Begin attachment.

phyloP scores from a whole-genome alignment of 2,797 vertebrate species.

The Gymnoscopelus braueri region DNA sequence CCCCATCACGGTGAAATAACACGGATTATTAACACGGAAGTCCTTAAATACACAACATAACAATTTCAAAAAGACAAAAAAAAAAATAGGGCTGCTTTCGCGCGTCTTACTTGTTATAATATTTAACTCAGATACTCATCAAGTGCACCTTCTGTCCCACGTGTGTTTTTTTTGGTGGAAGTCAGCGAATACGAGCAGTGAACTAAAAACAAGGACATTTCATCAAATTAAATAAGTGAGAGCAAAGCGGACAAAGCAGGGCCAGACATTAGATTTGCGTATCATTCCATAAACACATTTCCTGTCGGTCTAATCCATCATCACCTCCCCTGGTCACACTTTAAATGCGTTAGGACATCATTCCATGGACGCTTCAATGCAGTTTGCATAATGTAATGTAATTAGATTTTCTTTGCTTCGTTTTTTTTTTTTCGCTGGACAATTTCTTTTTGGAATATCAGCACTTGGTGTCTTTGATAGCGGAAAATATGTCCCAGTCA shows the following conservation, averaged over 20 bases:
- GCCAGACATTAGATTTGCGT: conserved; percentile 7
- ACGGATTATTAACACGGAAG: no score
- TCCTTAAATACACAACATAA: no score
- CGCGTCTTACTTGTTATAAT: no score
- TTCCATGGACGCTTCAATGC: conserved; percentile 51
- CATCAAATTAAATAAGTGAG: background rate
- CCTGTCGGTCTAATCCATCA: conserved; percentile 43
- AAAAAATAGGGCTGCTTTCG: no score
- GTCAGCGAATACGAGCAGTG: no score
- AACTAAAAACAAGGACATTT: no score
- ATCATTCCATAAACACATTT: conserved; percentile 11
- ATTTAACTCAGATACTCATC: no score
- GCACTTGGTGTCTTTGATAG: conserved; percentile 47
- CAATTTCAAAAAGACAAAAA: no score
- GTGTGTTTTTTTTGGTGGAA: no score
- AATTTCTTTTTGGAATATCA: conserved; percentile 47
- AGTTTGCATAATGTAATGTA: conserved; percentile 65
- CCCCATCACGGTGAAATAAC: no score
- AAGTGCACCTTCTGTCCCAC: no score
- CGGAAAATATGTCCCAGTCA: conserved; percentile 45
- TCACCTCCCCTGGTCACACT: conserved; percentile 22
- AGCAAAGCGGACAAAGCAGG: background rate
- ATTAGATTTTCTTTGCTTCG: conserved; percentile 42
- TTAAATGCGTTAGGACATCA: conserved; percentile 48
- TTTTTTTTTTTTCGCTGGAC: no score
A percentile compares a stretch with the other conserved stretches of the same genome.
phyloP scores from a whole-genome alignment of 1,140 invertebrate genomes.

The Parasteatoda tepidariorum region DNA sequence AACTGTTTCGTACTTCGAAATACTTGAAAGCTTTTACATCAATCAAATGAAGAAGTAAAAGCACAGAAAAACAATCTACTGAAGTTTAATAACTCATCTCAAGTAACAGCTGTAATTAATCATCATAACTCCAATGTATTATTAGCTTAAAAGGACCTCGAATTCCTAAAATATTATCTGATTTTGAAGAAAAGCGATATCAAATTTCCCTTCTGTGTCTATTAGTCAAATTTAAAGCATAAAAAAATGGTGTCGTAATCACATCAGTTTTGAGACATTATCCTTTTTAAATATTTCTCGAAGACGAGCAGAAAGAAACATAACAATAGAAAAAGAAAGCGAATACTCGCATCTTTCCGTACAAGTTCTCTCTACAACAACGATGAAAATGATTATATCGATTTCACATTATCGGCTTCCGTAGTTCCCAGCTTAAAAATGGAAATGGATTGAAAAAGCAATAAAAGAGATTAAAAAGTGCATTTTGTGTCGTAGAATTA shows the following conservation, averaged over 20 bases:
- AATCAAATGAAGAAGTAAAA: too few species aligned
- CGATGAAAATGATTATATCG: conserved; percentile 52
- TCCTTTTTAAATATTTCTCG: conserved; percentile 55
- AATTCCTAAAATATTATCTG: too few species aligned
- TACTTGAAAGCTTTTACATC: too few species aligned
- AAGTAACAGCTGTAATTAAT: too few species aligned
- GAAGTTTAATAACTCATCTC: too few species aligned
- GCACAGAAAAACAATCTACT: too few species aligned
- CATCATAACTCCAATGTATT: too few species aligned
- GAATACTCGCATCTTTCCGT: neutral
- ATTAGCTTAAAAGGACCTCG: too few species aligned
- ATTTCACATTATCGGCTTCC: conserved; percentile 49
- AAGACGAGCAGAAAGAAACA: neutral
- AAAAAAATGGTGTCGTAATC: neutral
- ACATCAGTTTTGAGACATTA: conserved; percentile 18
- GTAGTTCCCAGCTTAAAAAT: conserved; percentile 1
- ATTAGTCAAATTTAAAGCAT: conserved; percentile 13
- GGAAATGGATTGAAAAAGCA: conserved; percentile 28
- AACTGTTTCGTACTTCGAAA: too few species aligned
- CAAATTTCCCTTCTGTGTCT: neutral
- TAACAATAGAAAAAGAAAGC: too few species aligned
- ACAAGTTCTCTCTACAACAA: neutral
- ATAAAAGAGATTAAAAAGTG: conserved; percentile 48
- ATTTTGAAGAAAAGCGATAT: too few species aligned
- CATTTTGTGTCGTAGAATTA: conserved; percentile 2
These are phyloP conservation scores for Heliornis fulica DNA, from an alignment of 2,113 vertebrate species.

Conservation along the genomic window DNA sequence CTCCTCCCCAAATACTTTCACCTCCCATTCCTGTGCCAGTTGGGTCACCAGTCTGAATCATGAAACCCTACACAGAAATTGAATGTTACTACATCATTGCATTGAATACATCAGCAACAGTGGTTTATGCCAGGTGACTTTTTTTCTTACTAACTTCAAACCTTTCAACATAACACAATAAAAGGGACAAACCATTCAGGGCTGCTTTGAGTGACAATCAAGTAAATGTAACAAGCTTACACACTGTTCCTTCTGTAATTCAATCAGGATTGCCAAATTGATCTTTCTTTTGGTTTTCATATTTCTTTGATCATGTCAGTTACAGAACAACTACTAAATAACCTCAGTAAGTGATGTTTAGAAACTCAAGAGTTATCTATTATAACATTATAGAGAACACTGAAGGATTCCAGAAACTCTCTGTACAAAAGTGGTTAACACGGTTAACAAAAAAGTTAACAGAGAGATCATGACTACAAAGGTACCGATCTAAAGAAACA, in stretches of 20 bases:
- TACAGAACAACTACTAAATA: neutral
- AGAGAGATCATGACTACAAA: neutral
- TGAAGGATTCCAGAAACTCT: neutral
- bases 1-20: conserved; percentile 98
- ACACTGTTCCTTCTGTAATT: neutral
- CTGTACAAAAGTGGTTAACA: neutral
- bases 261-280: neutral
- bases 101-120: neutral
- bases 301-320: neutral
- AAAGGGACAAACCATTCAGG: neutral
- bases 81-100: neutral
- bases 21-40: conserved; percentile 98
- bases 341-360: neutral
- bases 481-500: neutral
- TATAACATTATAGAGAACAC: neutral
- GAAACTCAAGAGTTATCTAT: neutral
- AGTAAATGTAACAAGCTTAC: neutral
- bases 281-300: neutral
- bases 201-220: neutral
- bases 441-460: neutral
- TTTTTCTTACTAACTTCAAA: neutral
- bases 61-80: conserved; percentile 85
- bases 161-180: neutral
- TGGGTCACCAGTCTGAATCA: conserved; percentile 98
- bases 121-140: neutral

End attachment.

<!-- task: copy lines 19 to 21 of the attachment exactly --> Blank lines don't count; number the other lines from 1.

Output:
- AGTTTGCATAATGTAATGTA: conserved; percentile 65
- CCCCATCACGGTGAAATAAC: no score
- AAGTGCACCTTCTGTCCCAC: no score